Using KM to Leverage and Develop Experts
Anyone reading the headlines is aware of the current expertise shortages in science, technology, engineering and math (STEM). While many companies are pouring money into recruitment initiatives to buy their way out of the problem, APQC has opted to look at the issue through a different lens. Namely, how can firms better leverage the experts they have while, at the same time, accelerating the rate of learning for new hires and mid-career professionals?
In researching this topic, our goal was to understand the expertise gaps faced by scientific, technical and engineering organizations and the urgency associated with closing those gaps. We also wanted to know what firms are doing to make the most of existing experts and use them to support competency development for less-experienced workers. To find out, we interviewed technical and KM leaders responsible for STEM-oriented workforces. We also surveyed representatives from technical and engineering disciplines, KM and HR to get their perspectives on the issues raised in the interviews.
This research clearly struck a chord with our audience. More than 750 professionals responded to our survey, 56% of whom rate the development of technical expertise as an urgent or significant priority for their organizations. This article shares key insights about increasing access to expertise and developing scientific and technical workers, but the results of our research are too expansive and multifaceted to encapsulate here. You can explore our findings in greater depth—including details on the KM approaches we recommend and examples from leading organizations—by visiting www2.apqc.org/STEMresearch.
Technical leaders told us they are contending with two expertise gaps related to today’s needs and tomorrow’s growth. The first is focused on turning mid-career employees into true experts, and the second on developing novices and newcomers so they can work independently and begin contributing to the organization.
At the top end of the expertise ladder, few organizations have sufficient candidates qualified to step into senior roles, whether as technical leaders or subject-matter experts. We refer to this disparity between mid-career employees and long-tenured experts as the “expert/nex’pert” gap, borrowing a term coined by Lockheed Martin’s KM team. The second gap is the need to help novices and newcomers increase their competency, perhaps faster than previously required.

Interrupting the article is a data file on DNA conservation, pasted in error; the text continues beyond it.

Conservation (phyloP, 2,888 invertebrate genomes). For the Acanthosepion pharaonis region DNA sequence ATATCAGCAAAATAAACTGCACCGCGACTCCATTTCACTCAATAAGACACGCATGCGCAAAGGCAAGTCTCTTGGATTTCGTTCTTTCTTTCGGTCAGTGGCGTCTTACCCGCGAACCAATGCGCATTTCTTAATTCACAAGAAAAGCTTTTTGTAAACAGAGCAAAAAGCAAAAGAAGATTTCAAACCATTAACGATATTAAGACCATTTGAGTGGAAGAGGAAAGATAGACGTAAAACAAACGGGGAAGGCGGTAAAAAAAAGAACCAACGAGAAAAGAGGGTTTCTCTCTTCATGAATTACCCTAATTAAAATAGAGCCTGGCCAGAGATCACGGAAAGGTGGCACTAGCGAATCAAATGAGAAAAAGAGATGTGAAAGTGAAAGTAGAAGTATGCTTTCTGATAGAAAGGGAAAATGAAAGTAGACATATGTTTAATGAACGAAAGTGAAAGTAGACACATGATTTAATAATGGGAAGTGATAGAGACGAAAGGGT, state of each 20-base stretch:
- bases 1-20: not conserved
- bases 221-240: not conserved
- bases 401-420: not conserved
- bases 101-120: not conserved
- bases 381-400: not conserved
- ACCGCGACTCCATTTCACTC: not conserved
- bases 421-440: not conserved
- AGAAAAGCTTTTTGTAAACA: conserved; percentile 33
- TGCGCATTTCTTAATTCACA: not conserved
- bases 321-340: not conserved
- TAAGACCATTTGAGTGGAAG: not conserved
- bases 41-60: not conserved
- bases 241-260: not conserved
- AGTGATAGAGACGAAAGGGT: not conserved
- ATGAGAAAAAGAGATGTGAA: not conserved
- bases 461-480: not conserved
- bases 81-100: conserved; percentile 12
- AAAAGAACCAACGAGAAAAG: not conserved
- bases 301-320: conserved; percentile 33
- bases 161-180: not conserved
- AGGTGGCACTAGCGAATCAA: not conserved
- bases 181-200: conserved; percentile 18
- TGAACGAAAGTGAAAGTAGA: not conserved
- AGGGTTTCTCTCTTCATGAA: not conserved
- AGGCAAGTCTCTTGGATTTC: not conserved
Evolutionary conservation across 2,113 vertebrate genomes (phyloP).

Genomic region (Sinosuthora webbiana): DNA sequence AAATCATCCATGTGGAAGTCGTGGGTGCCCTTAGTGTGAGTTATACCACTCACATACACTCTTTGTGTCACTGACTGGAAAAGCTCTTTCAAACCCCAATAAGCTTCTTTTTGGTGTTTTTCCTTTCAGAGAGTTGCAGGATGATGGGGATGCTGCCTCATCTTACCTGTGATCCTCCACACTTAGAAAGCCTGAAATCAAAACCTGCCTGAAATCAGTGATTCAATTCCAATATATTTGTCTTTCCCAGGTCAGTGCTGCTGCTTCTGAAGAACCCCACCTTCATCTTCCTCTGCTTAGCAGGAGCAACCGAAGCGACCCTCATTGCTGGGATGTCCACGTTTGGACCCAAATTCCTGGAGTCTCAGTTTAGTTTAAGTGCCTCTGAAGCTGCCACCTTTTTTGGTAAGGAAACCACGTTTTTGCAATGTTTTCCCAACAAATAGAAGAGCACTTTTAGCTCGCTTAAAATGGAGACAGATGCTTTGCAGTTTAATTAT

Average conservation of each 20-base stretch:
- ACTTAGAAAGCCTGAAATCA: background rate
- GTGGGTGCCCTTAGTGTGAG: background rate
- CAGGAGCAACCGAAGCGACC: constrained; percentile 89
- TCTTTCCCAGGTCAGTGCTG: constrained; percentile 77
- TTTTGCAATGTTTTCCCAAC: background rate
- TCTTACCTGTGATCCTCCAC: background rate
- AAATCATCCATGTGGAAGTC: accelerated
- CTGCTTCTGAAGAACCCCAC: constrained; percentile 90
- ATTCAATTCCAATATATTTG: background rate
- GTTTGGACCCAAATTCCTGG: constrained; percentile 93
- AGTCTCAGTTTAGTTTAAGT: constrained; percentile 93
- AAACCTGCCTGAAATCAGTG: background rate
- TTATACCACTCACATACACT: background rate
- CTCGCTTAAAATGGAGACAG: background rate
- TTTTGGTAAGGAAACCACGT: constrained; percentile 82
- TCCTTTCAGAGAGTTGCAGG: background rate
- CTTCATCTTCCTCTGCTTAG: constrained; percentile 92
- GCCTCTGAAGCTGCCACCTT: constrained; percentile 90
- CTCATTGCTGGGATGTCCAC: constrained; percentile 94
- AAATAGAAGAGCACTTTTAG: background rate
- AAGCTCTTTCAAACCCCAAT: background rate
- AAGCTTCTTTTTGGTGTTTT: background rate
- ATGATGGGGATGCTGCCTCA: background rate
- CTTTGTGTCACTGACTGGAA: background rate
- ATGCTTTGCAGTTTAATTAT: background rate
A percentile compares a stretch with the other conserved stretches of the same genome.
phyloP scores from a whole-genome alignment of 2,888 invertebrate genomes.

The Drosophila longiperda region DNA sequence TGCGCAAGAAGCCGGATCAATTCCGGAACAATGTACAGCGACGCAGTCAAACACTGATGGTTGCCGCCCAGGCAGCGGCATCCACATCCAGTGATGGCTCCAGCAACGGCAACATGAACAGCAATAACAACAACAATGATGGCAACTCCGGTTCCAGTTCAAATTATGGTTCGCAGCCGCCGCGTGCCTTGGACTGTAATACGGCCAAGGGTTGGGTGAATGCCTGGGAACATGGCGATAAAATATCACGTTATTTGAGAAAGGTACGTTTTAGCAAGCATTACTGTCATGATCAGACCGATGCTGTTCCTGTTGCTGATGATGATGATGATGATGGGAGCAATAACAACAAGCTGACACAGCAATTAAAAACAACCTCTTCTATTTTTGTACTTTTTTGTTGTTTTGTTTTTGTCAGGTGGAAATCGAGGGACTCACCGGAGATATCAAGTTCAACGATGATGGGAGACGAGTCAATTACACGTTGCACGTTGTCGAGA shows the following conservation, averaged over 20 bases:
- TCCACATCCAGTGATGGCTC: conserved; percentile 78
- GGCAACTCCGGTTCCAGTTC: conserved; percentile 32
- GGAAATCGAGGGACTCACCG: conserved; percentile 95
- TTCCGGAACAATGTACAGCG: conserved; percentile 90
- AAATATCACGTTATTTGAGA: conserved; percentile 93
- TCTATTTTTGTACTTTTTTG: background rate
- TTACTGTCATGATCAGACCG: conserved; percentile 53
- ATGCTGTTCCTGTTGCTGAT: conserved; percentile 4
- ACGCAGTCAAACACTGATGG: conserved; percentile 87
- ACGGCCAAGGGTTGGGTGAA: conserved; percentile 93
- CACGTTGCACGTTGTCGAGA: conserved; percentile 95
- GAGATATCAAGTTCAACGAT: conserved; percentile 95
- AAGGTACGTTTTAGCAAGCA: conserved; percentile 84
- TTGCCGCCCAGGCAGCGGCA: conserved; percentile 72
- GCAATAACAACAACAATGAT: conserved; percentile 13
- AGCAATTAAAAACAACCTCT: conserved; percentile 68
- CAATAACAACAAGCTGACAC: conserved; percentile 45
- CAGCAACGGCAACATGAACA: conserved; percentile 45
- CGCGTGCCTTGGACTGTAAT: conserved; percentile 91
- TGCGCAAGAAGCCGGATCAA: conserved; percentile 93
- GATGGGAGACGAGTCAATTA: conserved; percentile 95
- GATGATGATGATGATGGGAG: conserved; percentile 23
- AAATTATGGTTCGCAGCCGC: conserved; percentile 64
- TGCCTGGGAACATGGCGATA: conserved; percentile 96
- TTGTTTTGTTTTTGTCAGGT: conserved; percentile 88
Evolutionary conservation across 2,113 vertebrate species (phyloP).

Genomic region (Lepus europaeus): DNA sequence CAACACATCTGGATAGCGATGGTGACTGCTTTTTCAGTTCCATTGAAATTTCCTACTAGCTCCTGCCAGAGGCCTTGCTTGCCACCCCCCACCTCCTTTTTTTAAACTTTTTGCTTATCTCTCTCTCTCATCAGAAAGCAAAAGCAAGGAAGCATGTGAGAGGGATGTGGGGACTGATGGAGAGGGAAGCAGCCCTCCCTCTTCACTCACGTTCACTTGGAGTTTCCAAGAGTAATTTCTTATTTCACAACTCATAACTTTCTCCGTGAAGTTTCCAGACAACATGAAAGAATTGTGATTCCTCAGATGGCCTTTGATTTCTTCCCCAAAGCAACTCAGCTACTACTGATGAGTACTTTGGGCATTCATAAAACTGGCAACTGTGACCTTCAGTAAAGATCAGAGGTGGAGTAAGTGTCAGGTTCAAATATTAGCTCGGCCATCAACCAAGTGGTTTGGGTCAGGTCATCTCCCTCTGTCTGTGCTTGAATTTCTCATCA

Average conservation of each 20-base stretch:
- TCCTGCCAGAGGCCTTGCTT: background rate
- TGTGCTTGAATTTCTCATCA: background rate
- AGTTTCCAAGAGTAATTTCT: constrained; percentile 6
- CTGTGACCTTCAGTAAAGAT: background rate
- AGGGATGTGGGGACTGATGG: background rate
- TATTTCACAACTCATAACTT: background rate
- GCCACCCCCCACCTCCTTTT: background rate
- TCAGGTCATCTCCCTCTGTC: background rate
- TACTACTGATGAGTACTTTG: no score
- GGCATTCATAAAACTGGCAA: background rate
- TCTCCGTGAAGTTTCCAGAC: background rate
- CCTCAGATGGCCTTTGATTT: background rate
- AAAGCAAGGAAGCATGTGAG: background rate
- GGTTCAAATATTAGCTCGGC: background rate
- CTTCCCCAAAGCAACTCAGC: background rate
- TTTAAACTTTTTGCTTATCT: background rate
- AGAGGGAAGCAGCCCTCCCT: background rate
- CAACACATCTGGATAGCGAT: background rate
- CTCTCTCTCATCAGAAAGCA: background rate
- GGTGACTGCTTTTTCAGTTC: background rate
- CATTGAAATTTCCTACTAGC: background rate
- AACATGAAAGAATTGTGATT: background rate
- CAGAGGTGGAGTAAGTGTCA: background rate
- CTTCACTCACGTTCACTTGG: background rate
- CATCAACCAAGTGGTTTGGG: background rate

Based on our survey, this second knowledge gap is being addressed more comprehensively and strategically than the first (figure 1, page S4 KM White Paper or download PDF). Fifty percent of our audience reports that their organizations have significant or fully integrated efforts to support learning and development for novices, whereas only 37% have similar initiatives in place for mid-career professionals. Many—42%—say they see a smattering of activity to develop nex’perts into experts, but no overarching strategy guides and sustains these efforts.
It is possible that the type of specialized knowledge nex’perts need does not lend itself to an integrated approach. However, we suspect a different reason: Whereas the need to bring new hires up to competency is a broad, obvious challenge recognized by HR and business leaders, the gravity of the expert shortage is clear only to those who fully understand the knowledge domains involved. From the outside looking in, an up-and-coming employee may look prepared to step into a technical leadership role, with the gaps becoming apparent only after the expert has walked out the door.
Just because the need to accelerate competency development for mid-career employees is less visible does not mean it is less worthy of strategic attention, however. While it is important to get new hires up to speed quickly, the payoff for turning nex’perts into experts is often larger and more immediate, especially in industries where growth has the potential to outstrip the supply of expertise. If firms want to ensure a sufficient pipeline of technical leaders, they need to allocate resources to mid-career development and give these employees time to engage in formal and informal learning.
When it comes to developing novices and nex’perts, organizations are using a range of diverse tools to address the gaps. Classic solutions like training, technical conferences and forums, content repositories and mentoring are in place at almost all the firms we surveyed, whereas programs targeting high-potential employees, expertise locators and formal programs to capture and transfer knowledge from those nearing retirement are slightly less prevalent. However, we discovered few truly new or emerging solutions, with all the approaches we tested in place at more than 50% of organizations.
Even though most firms gravitate toward the same approaches, their perceived effectiveness varies widely. Training and mentoring receive the highest overall ratings, which is a testament to the value of in-depth learning. Organizations interested in developing nex’perts must engage their current crop of experts in direct person-to-person knowledge sharing, whether one-to-many through lectures and team-based learning or one-on-one through mentoring and informal support on strategic assignments.